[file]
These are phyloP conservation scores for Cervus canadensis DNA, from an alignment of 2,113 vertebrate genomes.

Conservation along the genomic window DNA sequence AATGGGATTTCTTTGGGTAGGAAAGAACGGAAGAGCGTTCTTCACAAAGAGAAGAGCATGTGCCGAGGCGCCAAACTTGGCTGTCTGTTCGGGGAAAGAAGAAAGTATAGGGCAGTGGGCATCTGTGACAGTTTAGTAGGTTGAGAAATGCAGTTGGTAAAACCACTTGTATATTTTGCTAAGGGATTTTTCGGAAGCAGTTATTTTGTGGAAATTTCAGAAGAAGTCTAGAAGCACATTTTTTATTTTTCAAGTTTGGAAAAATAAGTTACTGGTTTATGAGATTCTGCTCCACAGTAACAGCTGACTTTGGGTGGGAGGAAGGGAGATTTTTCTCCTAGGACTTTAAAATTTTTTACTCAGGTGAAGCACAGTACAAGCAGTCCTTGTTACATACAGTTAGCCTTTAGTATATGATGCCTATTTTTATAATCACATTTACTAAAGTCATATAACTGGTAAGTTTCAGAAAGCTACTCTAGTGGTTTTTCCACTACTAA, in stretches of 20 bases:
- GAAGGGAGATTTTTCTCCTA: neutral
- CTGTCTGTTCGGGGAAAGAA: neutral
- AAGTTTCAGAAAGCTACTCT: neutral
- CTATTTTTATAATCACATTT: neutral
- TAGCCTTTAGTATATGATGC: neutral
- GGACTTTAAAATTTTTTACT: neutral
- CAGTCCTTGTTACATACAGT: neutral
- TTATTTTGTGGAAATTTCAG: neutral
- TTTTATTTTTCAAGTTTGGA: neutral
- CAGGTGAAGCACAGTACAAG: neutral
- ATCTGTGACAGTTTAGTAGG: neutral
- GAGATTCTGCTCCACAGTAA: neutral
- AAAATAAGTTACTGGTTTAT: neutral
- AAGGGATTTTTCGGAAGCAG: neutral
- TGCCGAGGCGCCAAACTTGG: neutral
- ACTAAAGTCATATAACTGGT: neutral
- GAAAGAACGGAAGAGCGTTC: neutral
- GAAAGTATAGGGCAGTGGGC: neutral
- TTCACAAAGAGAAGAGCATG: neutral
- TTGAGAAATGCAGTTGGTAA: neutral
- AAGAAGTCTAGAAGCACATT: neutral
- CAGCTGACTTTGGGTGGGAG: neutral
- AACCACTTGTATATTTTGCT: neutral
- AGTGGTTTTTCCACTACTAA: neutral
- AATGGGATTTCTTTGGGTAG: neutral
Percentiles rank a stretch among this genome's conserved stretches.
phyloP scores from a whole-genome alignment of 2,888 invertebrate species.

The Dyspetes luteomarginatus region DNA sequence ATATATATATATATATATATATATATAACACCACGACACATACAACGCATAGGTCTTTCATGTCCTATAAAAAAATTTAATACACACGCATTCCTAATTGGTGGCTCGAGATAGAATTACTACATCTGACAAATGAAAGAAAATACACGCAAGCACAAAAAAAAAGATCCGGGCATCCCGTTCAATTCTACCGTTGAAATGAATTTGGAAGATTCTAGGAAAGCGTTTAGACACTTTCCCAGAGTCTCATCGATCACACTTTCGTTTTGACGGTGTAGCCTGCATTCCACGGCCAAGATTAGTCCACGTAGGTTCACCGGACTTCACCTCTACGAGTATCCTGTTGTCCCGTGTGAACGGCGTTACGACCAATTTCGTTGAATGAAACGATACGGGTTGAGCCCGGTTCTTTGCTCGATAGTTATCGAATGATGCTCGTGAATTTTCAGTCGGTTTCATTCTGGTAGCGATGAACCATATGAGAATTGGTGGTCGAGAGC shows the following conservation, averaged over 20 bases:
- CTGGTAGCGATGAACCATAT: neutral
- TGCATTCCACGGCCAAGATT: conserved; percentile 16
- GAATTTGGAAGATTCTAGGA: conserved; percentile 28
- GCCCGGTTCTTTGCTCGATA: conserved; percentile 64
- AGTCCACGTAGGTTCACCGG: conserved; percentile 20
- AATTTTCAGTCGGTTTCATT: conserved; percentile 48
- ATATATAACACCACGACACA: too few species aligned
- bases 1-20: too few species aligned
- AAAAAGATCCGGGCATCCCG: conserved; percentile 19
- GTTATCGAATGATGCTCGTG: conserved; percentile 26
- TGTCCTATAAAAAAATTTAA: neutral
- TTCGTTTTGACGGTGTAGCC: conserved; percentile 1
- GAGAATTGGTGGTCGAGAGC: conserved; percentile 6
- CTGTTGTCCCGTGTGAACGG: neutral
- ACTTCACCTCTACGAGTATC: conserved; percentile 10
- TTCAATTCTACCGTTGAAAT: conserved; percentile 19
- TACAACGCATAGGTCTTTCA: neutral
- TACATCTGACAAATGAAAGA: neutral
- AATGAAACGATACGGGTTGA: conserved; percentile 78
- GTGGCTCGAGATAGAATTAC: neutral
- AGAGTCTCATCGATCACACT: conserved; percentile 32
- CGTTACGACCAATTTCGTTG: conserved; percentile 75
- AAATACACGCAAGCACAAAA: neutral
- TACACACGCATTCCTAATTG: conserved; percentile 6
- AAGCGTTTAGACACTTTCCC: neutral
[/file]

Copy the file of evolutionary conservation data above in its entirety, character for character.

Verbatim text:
These are phyloP conservation scores for Cervus canadensis DNA, from an alignment of 2,113 vertebrate genomes.

Conservation along the genomic window DNA sequence AATGGGATTTCTTTGGGTAGGAAAGAACGGAAGAGCGTTCTTCACAAAGAGAAGAGCATGTGCCGAGGCGCCAAACTTGGCTGTCTGTTCGGGGAAAGAAGAAAGTATAGGGCAGTGGGCATCTGTGACAGTTTAGTAGGTTGAGAAATGCAGTTGGTAAAACCACTTGTATATTTTGCTAAGGGATTTTTCGGAAGCAGTTATTTTGTGGAAATTTCAGAAGAAGTCTAGAAGCACATTTTTTATTTTTCAAGTTTGGAAAAATAAGTTACTGGTTTATGAGATTCTGCTCCACAGTAACAGCTGACTTTGGGTGGGAGGAAGGGAGATTTTTCTCCTAGGACTTTAAAATTTTTTACTCAGGTGAAGCACAGTACAAGCAGTCCTTGTTACATACAGTTAGCCTTTAGTATATGATGCCTATTTTTATAATCACATTTACTAAAGTCATATAACTGGTAAGTTTCAGAAAGCTACTCTAGTGGTTTTTCCACTACTAA, in stretches of 20 bases:
- GAAGGGAGATTTTTCTCCTA: neutral
- CTGTCTGTTCGGGGAAAGAA: neutral
- AAGTTTCAGAAAGCTACTCT: neutral
- CTATTTTTATAATCACATTT: neutral
- TAGCCTTTAGTATATGATGC: neutral
- GGACTTTAAAATTTTTTACT: neutral
- CAGTCCTTGTTACATACAGT: neutral
- TTATTTTGTGGAAATTTCAG: neutral
- TTTTATTTTTCAAGTTTGGA: neutral
- CAGGTGAAGCACAGTACAAG: neutral
- ATCTGTGACAGTTTAGTAGG: neutral
- GAGATTCTGCTCCACAGTAA: neutral
- AAAATAAGTTACTGGTTTAT: neutral
- AAGGGATTTTTCGGAAGCAG: neutral
- TGCCGAGGCGCCAAACTTGG: neutral
- ACTAAAGTCATATAACTGGT: neutral
- GAAAGAACGGAAGAGCGTTC: neutral
- GAAAGTATAGGGCAGTGGGC: neutral
- TTCACAAAGAGAAGAGCATG: neutral
- TTGAGAAATGCAGTTGGTAA: neutral
- AAGAAGTCTAGAAGCACATT: neutral
- CAGCTGACTTTGGGTGGGAG: neutral
- AACCACTTGTATATTTTGCT: neutral
- AGTGGTTTTTCCACTACTAA: neutral
- AATGGGATTTCTTTGGGTAG: neutral
Percentiles rank a stretch among this genome's conserved stretches.
phyloP scores from a whole-genome alignment of 2,888 invertebrate species.

The Dyspetes luteomarginatus region DNA sequence ATATATATATATATATATATATATATAACACCACGACACATACAACGCATAGGTCTTTCATGTCCTATAAAAAAATTTAATACACACGCATTCCTAATTGGTGGCTCGAGATAGAATTACTACATCTGACAAATGAAAGAAAATACACGCAAGCACAAAAAAAAAGATCCGGGCATCCCGTTCAATTCTACCGTTGAAATGAATTTGGAAGATTCTAGGAAAGCGTTTAGACACTTTCCCAGAGTCTCATCGATCACACTTTCGTTTTGACGGTGTAGCCTGCATTCCACGGCCAAGATTAGTCCACGTAGGTTCACCGGACTTCACCTCTACGAGTATCCTGTTGTCCCGTGTGAACGGCGTTACGACCAATTTCGTTGAATGAAACGATACGGGTTGAGCCCGGTTCTTTGCTCGATAGTTATCGAATGATGCTCGTGAATTTTCAGTCGGTTTCATTCTGGTAGCGATGAACCATATGAGAATTGGTGGTCGAGAGC shows the following conservation, averaged over 20 bases:
- CTGGTAGCGATGAACCATAT: neutral
- TGCATTCCACGGCCAAGATT: conserved; percentile 16
- GAATTTGGAAGATTCTAGGA: conserved; percentile 28
- GCCCGGTTCTTTGCTCGATA: conserved; percentile 64
- AGTCCACGTAGGTTCACCGG: conserved; percentile 20
- AATTTTCAGTCGGTTTCATT: conserved; percentile 48
- ATATATAACACCACGACACA: too few species aligned
- bases 1-20: too few species aligned
- AAAAAGATCCGGGCATCCCG: conserved; percentile 19
- GTTATCGAATGATGCTCGTG: conserved; percentile 26
- TGTCCTATAAAAAAATTTAA: neutral
- TTCGTTTTGACGGTGTAGCC: conserved; percentile 1
- GAGAATTGGTGGTCGAGAGC: conserved; percentile 6
- CTGTTGTCCCGTGTGAACGG: neutral
- ACTTCACCTCTACGAGTATC: conserved; percentile 10
- TTCAATTCTACCGTTGAAAT: conserved; percentile 19
- TACAACGCATAGGTCTTTCA: neutral
- TACATCTGACAAATGAAAGA: neutral
- AATGAAACGATACGGGTTGA: conserved; percentile 78
- GTGGCTCGAGATAGAATTAC: neutral
- AGAGTCTCATCGATCACACT: conserved; percentile 32
- CGTTACGACCAATTTCGTTG: conserved; percentile 75
- AAATACACGCAAGCACAAAA: neutral
- TACACACGCATTCCTAATTG: conserved; percentile 6
- AAGCGTTTAGACACTTTCCC: neutral